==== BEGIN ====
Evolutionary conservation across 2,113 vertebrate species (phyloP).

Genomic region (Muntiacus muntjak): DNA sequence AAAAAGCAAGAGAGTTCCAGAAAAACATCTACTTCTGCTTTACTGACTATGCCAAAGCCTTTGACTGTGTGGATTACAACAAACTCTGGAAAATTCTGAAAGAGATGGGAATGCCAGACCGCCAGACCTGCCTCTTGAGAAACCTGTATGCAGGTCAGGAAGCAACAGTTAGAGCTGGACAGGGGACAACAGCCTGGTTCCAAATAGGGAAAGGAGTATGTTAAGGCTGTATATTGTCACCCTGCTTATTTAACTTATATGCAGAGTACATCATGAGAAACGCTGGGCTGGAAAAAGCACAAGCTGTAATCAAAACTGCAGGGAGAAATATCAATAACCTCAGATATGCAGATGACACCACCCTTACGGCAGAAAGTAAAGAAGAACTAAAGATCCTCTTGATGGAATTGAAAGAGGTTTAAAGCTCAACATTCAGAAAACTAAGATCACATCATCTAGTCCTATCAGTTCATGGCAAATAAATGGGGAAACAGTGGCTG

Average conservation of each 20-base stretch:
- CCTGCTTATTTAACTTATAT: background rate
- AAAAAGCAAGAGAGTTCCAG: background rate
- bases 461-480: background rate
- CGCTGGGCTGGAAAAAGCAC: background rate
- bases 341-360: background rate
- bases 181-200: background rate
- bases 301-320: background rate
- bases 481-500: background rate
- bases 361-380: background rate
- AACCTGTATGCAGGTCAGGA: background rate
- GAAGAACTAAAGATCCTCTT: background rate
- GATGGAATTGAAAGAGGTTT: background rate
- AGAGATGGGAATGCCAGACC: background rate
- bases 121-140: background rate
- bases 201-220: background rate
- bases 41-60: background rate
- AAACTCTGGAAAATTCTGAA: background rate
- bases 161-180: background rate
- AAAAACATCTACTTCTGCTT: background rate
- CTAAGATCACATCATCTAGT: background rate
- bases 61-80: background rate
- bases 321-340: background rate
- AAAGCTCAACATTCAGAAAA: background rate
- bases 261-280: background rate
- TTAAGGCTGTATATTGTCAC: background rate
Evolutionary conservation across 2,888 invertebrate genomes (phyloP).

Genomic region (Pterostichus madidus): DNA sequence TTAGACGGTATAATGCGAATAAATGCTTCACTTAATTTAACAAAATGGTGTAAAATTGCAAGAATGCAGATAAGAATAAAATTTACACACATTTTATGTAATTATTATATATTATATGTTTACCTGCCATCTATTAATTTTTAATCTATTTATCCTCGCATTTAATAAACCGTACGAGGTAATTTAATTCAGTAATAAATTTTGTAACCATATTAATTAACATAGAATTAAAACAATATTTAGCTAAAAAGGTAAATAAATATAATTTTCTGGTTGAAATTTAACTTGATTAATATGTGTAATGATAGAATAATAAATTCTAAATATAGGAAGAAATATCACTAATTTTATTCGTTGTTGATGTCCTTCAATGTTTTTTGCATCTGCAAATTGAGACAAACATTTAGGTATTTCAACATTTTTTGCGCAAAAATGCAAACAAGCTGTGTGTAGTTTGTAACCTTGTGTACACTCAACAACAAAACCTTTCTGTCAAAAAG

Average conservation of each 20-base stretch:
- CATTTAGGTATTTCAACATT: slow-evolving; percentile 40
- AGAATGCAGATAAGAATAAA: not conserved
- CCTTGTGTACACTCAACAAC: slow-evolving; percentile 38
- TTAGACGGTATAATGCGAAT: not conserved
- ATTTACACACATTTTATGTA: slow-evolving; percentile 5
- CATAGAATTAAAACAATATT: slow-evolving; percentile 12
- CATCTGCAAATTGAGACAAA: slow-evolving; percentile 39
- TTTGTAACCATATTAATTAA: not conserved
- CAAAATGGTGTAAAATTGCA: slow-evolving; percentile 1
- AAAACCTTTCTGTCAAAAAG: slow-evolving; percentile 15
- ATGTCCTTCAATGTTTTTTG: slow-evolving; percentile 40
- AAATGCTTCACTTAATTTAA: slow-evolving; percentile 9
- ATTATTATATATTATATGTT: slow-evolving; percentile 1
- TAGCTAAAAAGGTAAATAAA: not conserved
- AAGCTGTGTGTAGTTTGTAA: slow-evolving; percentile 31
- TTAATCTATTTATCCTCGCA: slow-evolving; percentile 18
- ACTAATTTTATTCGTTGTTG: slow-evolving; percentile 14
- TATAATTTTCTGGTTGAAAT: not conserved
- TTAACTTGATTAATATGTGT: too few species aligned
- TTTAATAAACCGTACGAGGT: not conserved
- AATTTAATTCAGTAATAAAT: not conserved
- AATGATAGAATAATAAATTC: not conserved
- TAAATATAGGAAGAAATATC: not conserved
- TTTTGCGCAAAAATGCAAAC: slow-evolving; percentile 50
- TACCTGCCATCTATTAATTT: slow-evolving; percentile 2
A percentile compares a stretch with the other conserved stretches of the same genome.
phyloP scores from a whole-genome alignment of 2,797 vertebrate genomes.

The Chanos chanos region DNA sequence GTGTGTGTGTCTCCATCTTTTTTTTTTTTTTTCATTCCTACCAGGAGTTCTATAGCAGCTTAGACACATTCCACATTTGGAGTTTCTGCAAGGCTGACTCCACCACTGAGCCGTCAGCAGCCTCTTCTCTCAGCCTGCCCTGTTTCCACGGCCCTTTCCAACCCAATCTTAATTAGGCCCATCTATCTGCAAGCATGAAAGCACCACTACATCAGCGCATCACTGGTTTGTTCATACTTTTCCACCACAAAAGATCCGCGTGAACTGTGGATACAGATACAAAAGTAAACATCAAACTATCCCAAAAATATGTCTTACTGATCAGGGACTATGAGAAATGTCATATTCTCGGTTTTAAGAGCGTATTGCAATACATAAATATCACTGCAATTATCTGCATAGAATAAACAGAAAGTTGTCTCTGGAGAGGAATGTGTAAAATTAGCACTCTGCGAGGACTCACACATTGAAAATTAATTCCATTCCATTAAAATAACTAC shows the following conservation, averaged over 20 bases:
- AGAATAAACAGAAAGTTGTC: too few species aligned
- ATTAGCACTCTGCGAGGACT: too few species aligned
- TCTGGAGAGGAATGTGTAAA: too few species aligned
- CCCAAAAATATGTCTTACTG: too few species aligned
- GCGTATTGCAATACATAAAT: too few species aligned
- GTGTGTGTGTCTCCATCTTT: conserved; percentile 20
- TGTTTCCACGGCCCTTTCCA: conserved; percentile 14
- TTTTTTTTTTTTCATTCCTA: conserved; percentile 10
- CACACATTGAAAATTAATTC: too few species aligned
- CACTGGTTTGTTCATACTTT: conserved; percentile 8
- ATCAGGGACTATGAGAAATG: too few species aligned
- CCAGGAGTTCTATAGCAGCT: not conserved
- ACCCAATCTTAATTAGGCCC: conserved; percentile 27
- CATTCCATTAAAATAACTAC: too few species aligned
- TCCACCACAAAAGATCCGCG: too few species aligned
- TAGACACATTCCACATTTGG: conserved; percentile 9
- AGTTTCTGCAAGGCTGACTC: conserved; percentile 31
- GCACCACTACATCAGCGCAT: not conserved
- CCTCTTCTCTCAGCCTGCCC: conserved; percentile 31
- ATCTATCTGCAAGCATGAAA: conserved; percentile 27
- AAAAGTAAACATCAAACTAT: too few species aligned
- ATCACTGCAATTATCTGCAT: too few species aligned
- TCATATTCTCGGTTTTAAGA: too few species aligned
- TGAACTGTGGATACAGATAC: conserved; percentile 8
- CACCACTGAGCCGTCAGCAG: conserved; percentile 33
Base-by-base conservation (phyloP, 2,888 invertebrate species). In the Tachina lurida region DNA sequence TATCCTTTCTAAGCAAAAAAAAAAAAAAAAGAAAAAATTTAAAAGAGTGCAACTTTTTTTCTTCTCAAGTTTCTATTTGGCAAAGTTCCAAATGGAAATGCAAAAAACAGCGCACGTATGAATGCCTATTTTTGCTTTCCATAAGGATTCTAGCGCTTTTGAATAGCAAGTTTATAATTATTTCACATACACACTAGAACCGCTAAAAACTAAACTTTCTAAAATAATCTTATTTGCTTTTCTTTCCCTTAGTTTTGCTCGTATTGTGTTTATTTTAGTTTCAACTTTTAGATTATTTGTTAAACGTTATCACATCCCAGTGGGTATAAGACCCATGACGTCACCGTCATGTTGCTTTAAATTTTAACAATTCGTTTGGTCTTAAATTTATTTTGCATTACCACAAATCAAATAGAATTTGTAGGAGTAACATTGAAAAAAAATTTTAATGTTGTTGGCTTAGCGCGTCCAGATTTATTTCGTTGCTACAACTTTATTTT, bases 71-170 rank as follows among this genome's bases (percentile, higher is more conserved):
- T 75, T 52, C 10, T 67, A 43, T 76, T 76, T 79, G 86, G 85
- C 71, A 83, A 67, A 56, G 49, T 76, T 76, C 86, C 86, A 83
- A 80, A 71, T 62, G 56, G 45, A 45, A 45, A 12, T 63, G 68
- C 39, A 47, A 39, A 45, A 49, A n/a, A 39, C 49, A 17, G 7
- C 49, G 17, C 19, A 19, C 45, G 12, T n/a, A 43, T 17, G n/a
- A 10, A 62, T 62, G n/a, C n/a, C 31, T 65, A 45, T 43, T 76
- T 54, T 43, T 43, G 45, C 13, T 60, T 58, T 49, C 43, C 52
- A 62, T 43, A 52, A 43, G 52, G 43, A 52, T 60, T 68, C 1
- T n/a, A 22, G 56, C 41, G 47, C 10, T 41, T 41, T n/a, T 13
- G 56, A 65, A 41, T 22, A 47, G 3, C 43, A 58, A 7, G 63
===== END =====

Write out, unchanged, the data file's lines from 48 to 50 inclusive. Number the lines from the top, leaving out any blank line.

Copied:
- ACTAATTTTATTCGTTGTTG: slow-evolving; percentile 14
- TATAATTTTCTGGTTGAAAT: not conserved
- TTAACTTGATTAATATGTGT: too few species aligned